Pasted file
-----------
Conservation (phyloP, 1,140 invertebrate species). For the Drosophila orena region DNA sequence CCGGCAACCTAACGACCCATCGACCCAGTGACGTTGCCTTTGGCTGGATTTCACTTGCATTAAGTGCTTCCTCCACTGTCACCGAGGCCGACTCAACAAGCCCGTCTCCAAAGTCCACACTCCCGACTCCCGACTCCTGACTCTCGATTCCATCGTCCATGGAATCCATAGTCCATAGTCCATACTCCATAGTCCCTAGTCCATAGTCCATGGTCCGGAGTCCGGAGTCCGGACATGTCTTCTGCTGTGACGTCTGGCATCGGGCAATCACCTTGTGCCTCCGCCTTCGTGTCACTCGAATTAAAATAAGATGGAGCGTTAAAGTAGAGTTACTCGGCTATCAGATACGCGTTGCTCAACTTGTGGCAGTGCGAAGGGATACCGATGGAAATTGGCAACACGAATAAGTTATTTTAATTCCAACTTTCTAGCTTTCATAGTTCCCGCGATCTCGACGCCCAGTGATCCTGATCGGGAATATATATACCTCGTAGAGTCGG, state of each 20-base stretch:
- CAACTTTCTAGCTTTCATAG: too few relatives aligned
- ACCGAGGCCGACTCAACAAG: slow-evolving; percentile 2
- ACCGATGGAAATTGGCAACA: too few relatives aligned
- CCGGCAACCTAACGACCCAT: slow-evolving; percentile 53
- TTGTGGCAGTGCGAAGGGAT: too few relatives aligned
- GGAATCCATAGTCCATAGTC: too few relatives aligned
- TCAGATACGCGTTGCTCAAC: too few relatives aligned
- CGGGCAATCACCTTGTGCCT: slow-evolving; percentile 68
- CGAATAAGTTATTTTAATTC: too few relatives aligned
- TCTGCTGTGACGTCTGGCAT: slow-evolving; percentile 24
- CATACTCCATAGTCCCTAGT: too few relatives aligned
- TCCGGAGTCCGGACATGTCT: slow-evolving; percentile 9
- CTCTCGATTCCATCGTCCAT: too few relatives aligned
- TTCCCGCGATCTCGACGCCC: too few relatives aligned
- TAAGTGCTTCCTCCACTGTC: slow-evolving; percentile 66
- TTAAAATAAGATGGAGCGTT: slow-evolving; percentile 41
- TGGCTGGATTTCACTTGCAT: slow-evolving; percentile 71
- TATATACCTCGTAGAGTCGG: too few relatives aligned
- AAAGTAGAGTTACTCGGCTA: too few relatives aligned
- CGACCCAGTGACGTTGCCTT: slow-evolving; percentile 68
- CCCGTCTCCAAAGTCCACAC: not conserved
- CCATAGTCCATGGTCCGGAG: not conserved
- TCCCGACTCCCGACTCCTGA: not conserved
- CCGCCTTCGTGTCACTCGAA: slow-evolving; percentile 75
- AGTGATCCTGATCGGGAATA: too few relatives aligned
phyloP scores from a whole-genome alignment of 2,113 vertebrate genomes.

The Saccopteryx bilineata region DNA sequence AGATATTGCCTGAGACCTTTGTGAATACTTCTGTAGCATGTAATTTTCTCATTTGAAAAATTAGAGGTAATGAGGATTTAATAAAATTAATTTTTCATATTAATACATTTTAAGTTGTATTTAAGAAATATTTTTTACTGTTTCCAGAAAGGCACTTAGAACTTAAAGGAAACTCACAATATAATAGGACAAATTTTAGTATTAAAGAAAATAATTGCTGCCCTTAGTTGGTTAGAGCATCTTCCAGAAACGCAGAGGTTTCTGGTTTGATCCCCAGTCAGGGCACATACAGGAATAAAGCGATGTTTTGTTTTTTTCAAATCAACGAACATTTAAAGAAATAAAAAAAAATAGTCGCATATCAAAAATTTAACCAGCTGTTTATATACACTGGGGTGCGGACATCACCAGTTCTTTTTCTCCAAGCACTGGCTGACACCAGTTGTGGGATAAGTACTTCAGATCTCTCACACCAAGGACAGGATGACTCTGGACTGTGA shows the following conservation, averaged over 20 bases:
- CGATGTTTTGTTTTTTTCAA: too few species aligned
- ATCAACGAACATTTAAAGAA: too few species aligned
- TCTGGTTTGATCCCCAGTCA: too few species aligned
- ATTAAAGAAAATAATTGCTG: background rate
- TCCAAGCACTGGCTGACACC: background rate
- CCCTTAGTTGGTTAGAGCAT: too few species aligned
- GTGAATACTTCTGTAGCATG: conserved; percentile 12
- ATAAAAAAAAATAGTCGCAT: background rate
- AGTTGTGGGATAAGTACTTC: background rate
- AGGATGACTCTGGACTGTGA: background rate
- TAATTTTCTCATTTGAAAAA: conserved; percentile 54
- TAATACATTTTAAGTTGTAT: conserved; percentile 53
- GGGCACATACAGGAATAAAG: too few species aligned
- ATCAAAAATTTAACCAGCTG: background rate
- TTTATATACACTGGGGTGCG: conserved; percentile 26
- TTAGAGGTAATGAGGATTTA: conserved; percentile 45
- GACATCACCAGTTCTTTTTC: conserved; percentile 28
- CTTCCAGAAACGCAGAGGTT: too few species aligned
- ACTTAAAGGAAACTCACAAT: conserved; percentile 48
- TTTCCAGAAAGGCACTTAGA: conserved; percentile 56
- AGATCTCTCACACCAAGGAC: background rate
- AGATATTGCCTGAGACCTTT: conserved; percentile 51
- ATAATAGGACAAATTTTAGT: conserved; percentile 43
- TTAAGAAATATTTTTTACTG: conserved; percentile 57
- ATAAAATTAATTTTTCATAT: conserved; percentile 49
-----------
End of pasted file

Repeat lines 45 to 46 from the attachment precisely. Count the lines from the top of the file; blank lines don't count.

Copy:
- GACATCACCAGTTCTTTTTC: conserved; percentile 28
- CTTCCAGAAACGCAGAGGTT: too few species aligned